Bede's Ecc. Hist. lib. i. c. 27. lib. ii. c. 4. Hume's Hist. of Eng. vol. i. Gibbon's Dec. and Fall of the Rom Emp. vol. iii c. 45 p. 210. 4 vols. 8vo. N. Y. 1831. Turner's Hist. Anglo-Saxon, vol. i. B. 2d. 8vo. 3 vols. Loudon. 1828 It is common for those who desire the fact to be so, to represent this as the first introduction of christianity into Britain. So Hume and Gibbon are entirely silent as to the conversion of the Britons before their conquest by the Saxons. VOL. VIII.
tion of christianity among the Saxons, by the influence and example of the Britons, with whom the Saxons associated; and the latter appear to have borrowed their alphabet, literature, and much of their civilization, from the persons from whom they had taken their possessions.*
The christian religion was introduced into Northumbria by a resolution of the wittem-gemote, as the established religion, 625. It was introduced into Mercia 655, Essex 659, by a resolution of the king and bis counselors; and in less than a century from this time, it had become common for the Anglo-Saxon kings to abdicate their thrones, and give themselves up to religious pursuits.t
The piety of Alfred bad led him to introduce into his laws, not only the essential principles of christianity, not before recognized by law, but also many of the enactments of the Levitical code. I
It is not udreasonable to suppose, that a nation who had just emerged from barbarism, had acquired letters, literature, and a degree of civilization, would find it necessary to change many of those customs, which, before that time, had had the force of law. Indeed, we find that such was the fact; for among the Saxons, before their conversion, murder, and all other high crimes and misdemeanors, were only punished by a fine, varying in amount, according to the rank of the person injured. Every man had, in fact, at that period, a legal valuation set upon him.Ş But no man will pretend, that murder is not now punishable with death by the common-law. We might instance many other customs, prevalent among the Saxons, wbich the progressive state of the commonlaw has entirely changed; but it is unnecessary.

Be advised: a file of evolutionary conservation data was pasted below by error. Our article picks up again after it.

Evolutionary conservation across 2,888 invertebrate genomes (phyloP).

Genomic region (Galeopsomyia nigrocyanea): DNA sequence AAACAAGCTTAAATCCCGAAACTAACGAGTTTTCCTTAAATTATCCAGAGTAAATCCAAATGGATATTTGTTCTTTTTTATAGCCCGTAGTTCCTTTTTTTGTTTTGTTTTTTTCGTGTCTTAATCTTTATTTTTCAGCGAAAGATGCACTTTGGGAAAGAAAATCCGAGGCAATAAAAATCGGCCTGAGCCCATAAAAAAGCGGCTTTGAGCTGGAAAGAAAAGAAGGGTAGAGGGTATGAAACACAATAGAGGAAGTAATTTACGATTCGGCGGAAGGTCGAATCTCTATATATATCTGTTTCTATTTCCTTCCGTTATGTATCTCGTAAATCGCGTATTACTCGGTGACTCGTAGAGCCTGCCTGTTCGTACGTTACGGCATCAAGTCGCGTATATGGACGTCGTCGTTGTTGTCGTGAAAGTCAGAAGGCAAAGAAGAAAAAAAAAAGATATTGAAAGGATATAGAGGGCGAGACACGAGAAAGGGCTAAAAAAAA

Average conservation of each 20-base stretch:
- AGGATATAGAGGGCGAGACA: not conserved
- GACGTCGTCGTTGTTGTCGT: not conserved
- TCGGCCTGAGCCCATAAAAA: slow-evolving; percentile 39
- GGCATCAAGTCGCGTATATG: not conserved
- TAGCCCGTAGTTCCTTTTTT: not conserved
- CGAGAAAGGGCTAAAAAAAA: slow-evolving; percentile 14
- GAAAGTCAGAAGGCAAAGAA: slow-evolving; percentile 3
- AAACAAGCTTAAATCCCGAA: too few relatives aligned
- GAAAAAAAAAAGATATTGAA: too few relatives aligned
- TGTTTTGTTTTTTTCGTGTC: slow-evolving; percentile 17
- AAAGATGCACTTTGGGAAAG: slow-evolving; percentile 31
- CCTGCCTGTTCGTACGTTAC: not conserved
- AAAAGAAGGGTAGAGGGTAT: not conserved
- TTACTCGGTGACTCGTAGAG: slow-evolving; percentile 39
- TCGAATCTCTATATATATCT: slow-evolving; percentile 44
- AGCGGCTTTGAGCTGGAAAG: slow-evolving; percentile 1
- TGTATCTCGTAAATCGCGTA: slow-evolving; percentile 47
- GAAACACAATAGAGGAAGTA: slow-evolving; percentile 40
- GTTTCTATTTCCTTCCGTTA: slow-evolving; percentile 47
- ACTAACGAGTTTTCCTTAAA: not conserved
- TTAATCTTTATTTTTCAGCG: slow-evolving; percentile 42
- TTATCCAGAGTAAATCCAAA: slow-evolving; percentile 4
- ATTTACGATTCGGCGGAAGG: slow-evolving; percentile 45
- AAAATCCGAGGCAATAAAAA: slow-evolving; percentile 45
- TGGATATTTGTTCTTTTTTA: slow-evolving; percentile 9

* Wood's Rel. in Brit. p. 75. 8vo. London. 1835. Cambrian Reg vol.iii. p. 150. Henry's Hist, Great Britain, b. ii. c. 2. sec. ii. Turner's Hist. Angl. Sax. b. iii. c. 7. vol. i. p. 358; b. iii. c. 8. p. 365; b.ix. c. 1. p. 389. Bede's Ecc. Hist. lib. iii. cc. 25 and 27 ; b. ii. c. 4. pp. 234—241. Camden. Brit. vol. p. 1316. fol. 2 vols. London. 1722.
It has been said, that the almost entire absence of Celtic words in our lan. guage, is good evidence that the primitive Britons were completely eradicated by ihe Saxons ; but to this it may be replied, that Britain was inhabiied by the Briions, Angles and Jutes, before the arrival of the Saxons, and that the iwo latter, together with the Saxons, were coeval iwigs of the same barbaric race, descended from the same Teutonic branch of ihe Scythian or Gothic tree, as ap.. pears from their identity of language. Turner's Hist. Angl. Sax. b. i. c. 5. Cam. den. Brit. c. lib. ix Procopius De. Bell. Goth. lib. iv. And further, the Cimbric, or German Celtic, the language of the Britons when conquered by the Ro. mans, though of a Celtic character, abounds with words of a Gothic origin - Varieties of the Human Race, by J. G. Percival, M. D. p. 3. in an appendix to Goldsmith's Geographical Viero of the World.
+ Turner's Hist. Angl. Sax. b. iii. cc. 2, 7, 8, 22, and others. Bede's Hist. Ecc. lib. y.